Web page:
You can create chaos for a self-driving car for only $60

you can create chaos for a self driving car only 60 automated ford fusion hybrid research vehicle
We already know that track stands confuse autonomous cars, but now, we’re being given more reasons to put quotations around the term “smart car.” According to Jonathan Petit, the principal scientist at software company Security Innovation, a well-intentioned safety feature in self-driving cars can become their Achilles heel when faced with malintentioned hackers armed with nothing more than low cost laser and a Raspberry Pi. By combining a laser with a pulse generator (easily produced by a cheap computer), Petit claims that he is able to create phantom objects, like pedestrians, other cars, or just general obstacles in the road that could either slow down or entirely paralyze a car trying to avoid hitting objects in its path. And the total cost of this potentially dangerous prank? Just $60.

An example of a LiDar sensor by Velodyne
An example of a LiDar sensor by Velodyne

“I can take echoes of a fake car and put them at any location I want,” Petit told IEEE. “And I can do the same with a pedestrian or a wall.” This means that an autonomous vehicle could be tricked into thinking that there’s something in its path to be avoided, or worse yet, inundated by so many signals from all different directions that it is forced into a perplexed standstill. Petit continued, “I can spoof thousands of objects and basically carry out a denial of service attack on the tracking system so it’s not able to track real objects.”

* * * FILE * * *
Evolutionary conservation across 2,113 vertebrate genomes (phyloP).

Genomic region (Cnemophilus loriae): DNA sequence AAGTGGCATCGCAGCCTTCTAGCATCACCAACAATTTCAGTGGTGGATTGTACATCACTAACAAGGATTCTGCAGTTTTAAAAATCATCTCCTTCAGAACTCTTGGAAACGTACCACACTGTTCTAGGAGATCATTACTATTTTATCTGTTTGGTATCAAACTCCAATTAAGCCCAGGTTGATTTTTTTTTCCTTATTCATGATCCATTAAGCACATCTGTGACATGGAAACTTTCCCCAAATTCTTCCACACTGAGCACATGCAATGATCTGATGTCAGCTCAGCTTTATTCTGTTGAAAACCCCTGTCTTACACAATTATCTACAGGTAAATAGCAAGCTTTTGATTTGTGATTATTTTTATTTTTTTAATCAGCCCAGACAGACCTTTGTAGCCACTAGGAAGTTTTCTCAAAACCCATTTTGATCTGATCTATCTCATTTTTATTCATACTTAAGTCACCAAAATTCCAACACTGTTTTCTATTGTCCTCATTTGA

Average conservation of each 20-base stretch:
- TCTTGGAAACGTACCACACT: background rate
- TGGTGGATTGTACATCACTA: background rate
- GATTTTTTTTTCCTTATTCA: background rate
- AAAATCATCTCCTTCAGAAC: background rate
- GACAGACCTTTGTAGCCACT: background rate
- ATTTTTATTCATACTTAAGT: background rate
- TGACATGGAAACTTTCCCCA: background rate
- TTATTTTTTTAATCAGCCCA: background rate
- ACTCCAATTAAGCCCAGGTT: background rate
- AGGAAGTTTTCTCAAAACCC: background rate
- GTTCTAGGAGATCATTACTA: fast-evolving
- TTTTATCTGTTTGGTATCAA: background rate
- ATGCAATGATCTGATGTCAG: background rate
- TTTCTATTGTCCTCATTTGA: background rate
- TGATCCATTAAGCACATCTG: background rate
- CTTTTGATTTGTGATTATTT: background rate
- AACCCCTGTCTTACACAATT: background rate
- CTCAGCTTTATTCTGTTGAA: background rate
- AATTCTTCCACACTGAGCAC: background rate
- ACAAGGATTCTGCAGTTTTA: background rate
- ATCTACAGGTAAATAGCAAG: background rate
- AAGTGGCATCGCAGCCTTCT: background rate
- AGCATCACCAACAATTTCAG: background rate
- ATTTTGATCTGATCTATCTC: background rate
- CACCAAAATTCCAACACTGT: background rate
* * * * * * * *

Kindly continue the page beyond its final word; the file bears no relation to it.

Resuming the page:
Petit’s findings, which are due to be presented in November at the Black Hat Europe security conference, focus on sensors as the most vulnerable parts of these self-driving vehicles. “This is a key point, where the input starts,” he said. “If a self-driving car has poor inputs, it will make poor driving decisions.”

In conducting his experiment, Petit first recorded the unencoded, unencrypted pulses from a commercial IBEO Lux lidar unit, a sensor system that combines light and radar and serves as the “eyes” of many autonomous cars. He and then simply replayed them, creating the illusion of a vehicle, a person, or something else entirely. “The only tricky part was to be synchronized, to fire the signal back at the lidar at the right time,” he told IEEE. Bu afterwards, everything was easy, as “the lidar thought that there was clearly an object there.”

More concerning still is the range from which Petit’s attacks could theoretically work — up to 100 meters and from effectively any direction. While Petit has only tested his laser powered car disabling setup on one lidar model, this certainly seems like a gaping security hole that should be addressed sooner rather than later. Still, Petit says, “The point of my work is not to say that IBEO has a poor product. I don’t think any of the lidar manufacturers have thought about this or tried this.”

Ultimately, Petit hopes that his work will inspire not only cause for concern, but necessary improvements that will make self-driving cars safer as they begin to enter the roadways. “There are ways to solve it,” he said optimistically. “A strong system that does misbehavior detection could cross-check with other data and filter out those that aren’t plausible. But I don’t think carmakers have done it yet. This might be a good wake-up call for them.”

Home Theater

Spotify adds simplified Car View mode for Android users

What was once just a test is now a reality: Spotify is rolling out a new, simplified in-car user interface for all Android users called Car View, which automatically engages when the app detects a car Bluetooth connection.